• A child of the Participant under the age of majority (typically 18). There are two caveats here. First, it must be a child of the Participant, not just any minor child. Second, once the child reaches the age of majority, the 10-year rule applies at that time.
  • A person who is medically disabled or chronically ill.
  • A person who is less than 10 years younger than the Participant.

What does this mean for you?

During your own lifetime, you don’t have to start taking distributions until age 72, rather than age 70 ½. Otherwise, you’ll take distributions according to the same schedule as in the past, based on the “Uniform Table” which considers your life expectancy (and the life expectancy of another person 10 years younger than you).

Your beneficiaries will be required to pull out retirement plan benefits over a 10-year period (unless they fit in one of the exceptions above). In other words, they won’t get as much of an income tax deferral as in the past. This means your beneficiaries will be required to pay the income tax due on the assets (if any) faster than in the past. It doesn’t necessarily increase the tax they’ll owe, but it means they’ll owe it sooner.

The Party No One Wants To Plan

Have you ever gone to a party, showing up with a bottle of wine as a gift for the hosts, and found they’re not ready yet? Maybe they are still cleaning up or putting the kids’ toys away, the food isn’t ready, or oh no, the bar’s not set up!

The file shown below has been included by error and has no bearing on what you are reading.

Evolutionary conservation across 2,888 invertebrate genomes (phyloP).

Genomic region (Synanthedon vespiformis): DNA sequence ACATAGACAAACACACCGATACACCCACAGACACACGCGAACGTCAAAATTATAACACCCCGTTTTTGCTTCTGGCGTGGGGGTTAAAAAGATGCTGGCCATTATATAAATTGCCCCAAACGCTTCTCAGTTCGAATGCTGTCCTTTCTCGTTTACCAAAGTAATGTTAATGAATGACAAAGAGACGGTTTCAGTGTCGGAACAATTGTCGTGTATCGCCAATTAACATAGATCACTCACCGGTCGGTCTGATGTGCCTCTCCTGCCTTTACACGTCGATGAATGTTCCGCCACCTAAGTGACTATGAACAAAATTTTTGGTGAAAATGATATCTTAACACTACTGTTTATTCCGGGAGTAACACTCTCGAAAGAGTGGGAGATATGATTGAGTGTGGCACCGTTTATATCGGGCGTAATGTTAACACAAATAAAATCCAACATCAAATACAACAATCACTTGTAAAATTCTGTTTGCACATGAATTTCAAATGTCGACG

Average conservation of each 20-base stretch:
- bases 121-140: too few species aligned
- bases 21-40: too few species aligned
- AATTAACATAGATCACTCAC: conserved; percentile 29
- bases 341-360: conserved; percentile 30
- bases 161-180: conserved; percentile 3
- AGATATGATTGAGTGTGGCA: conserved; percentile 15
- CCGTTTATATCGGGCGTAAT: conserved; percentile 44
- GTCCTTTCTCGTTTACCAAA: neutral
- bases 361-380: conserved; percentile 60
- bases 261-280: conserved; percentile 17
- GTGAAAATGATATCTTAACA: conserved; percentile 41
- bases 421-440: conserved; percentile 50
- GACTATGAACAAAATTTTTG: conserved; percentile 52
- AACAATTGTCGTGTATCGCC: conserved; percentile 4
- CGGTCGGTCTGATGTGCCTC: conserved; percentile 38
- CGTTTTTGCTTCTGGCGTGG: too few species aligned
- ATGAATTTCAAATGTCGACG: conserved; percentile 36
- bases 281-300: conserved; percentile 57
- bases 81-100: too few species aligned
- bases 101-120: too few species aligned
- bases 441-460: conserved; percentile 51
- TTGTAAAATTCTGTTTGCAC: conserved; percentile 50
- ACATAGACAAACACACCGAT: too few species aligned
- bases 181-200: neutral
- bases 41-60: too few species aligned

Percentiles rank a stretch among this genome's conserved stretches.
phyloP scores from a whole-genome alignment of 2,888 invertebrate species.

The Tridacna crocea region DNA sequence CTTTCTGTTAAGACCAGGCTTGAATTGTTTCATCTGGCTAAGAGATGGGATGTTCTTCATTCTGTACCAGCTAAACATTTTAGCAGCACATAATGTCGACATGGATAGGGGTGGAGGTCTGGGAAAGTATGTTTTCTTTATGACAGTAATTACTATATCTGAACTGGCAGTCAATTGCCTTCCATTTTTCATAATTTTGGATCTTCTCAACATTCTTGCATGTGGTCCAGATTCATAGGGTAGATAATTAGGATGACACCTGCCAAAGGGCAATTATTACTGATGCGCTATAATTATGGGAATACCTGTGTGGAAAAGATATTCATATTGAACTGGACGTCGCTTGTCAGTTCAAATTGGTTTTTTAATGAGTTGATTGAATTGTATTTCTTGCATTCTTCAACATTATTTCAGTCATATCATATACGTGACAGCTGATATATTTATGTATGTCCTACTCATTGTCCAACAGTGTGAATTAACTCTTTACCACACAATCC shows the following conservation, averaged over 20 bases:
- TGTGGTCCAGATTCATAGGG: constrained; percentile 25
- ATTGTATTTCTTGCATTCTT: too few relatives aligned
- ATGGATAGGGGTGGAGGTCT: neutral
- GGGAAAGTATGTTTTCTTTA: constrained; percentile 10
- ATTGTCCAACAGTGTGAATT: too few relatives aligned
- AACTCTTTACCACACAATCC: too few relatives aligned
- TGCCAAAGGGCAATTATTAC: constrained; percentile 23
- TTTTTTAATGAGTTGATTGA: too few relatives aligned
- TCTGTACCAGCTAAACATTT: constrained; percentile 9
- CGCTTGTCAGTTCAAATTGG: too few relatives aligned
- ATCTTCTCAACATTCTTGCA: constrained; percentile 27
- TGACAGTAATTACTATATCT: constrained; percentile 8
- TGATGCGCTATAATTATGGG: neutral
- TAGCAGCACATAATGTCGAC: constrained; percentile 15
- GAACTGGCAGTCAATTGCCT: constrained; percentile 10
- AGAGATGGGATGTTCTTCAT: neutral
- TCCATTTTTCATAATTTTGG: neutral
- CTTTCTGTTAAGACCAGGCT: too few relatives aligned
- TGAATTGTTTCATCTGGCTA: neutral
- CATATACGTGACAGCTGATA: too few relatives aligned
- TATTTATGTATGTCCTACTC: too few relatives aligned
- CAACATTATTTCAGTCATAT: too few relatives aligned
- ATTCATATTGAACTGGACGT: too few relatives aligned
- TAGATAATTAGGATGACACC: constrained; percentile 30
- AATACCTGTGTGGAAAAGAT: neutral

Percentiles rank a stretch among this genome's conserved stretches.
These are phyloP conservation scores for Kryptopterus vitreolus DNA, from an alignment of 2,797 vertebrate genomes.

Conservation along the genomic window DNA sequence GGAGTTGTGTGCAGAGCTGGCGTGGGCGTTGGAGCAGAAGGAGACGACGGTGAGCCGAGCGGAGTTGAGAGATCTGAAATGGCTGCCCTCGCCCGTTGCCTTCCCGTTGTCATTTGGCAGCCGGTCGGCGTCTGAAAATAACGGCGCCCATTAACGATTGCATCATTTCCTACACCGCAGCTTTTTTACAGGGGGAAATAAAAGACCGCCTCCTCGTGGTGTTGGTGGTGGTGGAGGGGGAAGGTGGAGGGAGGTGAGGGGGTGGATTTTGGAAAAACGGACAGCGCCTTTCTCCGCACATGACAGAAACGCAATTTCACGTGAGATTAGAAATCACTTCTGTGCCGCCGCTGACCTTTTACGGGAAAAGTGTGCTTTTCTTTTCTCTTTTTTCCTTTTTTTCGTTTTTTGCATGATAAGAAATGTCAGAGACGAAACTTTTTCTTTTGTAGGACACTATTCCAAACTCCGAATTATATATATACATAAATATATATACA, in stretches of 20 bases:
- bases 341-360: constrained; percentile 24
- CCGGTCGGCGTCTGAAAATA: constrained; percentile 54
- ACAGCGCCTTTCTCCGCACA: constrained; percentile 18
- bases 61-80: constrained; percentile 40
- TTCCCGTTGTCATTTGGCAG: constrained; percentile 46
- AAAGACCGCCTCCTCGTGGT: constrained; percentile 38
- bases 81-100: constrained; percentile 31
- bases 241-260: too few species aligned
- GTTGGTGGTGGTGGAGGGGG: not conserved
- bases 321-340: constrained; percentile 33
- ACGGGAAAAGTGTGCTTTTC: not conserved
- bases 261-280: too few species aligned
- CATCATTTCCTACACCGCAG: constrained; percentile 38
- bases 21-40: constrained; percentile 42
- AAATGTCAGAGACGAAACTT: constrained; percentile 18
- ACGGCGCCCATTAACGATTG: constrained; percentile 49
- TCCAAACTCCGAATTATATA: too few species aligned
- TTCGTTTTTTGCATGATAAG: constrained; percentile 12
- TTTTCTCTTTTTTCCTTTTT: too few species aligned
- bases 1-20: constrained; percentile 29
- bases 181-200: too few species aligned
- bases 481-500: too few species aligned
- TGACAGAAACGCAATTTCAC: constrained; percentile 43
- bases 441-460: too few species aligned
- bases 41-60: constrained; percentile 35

Two attributes that set a gracious host apart from an unprepared one are the ability to organize and communicate. Most experienced party throwers know it takes some planning to put together a successful event. Celebrations all have similar elements: deciding on a date, time and place, extending invitations to guests, planning unique features to make the occasion more meaningful for the celebrants, and constructing a menu.

Parties get a bit more complicated as you move up the chain of life cycle events: a birthday for a two-year-old is simpler than a Sweet 16 affair. As families grow, there are graduations, anniversaries, and weddings to plan and celebrate, each more involved than the next.

And then there are funerals. These are the parties no one wants to plan. Yet this is a life cycle event that every family will undertake for every member at some point. They have the same elements of party planning as any other get-together. But if brides and grooms planned their weddings the way most people plan their funerals, they’d be scrambling to pull every element together in three to five days. Talk about stress!